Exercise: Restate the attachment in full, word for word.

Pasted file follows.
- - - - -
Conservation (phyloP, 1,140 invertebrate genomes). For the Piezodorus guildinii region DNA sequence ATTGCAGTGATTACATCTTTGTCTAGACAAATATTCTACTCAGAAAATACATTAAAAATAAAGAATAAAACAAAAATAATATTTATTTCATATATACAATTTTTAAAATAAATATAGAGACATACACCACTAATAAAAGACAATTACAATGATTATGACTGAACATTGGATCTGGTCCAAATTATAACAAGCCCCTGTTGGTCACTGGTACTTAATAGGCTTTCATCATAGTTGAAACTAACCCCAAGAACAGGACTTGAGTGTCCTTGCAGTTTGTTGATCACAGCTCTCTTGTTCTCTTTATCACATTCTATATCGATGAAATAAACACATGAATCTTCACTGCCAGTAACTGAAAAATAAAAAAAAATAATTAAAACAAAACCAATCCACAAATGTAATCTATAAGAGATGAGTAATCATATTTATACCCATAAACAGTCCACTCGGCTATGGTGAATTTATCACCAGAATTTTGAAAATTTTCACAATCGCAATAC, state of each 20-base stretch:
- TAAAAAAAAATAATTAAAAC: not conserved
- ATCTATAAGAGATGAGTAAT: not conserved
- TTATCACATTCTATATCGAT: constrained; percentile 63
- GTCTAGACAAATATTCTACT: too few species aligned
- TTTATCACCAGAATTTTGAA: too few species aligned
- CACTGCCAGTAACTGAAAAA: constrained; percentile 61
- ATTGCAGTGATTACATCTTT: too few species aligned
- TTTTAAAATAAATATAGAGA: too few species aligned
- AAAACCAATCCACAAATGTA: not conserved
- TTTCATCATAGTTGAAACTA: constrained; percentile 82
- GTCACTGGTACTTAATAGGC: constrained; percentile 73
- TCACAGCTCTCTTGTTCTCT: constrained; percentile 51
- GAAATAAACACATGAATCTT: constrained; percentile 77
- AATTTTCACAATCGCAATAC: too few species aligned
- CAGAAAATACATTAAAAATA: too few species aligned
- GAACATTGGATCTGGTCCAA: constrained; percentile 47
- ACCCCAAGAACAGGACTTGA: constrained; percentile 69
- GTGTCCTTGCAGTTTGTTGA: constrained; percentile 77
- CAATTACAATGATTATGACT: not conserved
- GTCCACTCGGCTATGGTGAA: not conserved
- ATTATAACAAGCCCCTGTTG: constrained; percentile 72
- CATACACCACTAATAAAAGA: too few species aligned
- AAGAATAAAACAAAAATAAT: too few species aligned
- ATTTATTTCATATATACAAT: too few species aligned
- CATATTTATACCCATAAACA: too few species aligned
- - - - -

Conservation (phyloP, 1,140 invertebrate genomes). For the Piezodorus guildinii region DNA sequence ATTGCAGTGATTACATCTTTGTCTAGACAAATATTCTACTCAGAAAATACATTAAAAATAAAGAATAAAACAAAAATAATATTTATTTCATATATACAATTTTTAAAATAAATATAGAGACATACACCACTAATAAAAGACAATTACAATGATTATGACTGAACATTGGATCTGGTCCAAATTATAACAAGCCCCTGTTGGTCACTGGTACTTAATAGGCTTTCATCATAGTTGAAACTAACCCCAAGAACAGGACTTGAGTGTCCTTGCAGTTTGTTGATCACAGCTCTCTTGTTCTCTTTATCACATTCTATATCGATGAAATAAACACATGAATCTTCACTGCCAGTAACTGAAAAATAAAAAAAAATAATTAAAACAAAACCAATCCACAAATGTAATCTATAAGAGATGAGTAATCATATTTATACCCATAAACAGTCCACTCGGCTATGGTGAATTTATCACCAGAATTTTGAAAATTTTCACAATCGCAATAC, state of each 20-base stretch:
- TAAAAAAAAATAATTAAAAC: not conserved
- ATCTATAAGAGATGAGTAAT: not conserved
- TTATCACATTCTATATCGAT: constrained; percentile 63
- GTCTAGACAAATATTCTACT: too few species aligned
- TTTATCACCAGAATTTTGAA: too few species aligned
- CACTGCCAGTAACTGAAAAA: constrained; percentile 61
- ATTGCAGTGATTACATCTTT: too few species aligned
- TTTTAAAATAAATATAGAGA: too few species aligned
- AAAACCAATCCACAAATGTA: not conserved
- TTTCATCATAGTTGAAACTA: constrained; percentile 82
- GTCACTGGTACTTAATAGGC: constrained; percentile 73
- TCACAGCTCTCTTGTTCTCT: constrained; percentile 51
- GAAATAAACACATGAATCTT: constrained; percentile 77
- AATTTTCACAATCGCAATAC: too few species aligned
- CAGAAAATACATTAAAAATA: too few species aligned
- GAACATTGGATCTGGTCCAA: constrained; percentile 47
- ACCCCAAGAACAGGACTTGA: constrained; percentile 69
- GTGTCCTTGCAGTTTGTTGA: constrained; percentile 77
- CAATTACAATGATTATGACT: not conserved
- GTCCACTCGGCTATGGTGAA: not conserved
- ATTATAACAAGCCCCTGTTG: constrained; percentile 72
- CATACACCACTAATAAAAGA: too few species aligned
- AAGAATAAAACAAAAATAAT: too few species aligned
- ATTTATTTCATATATACAAT: too few species aligned
- CATATTTATACCCATAAACA: too few species aligned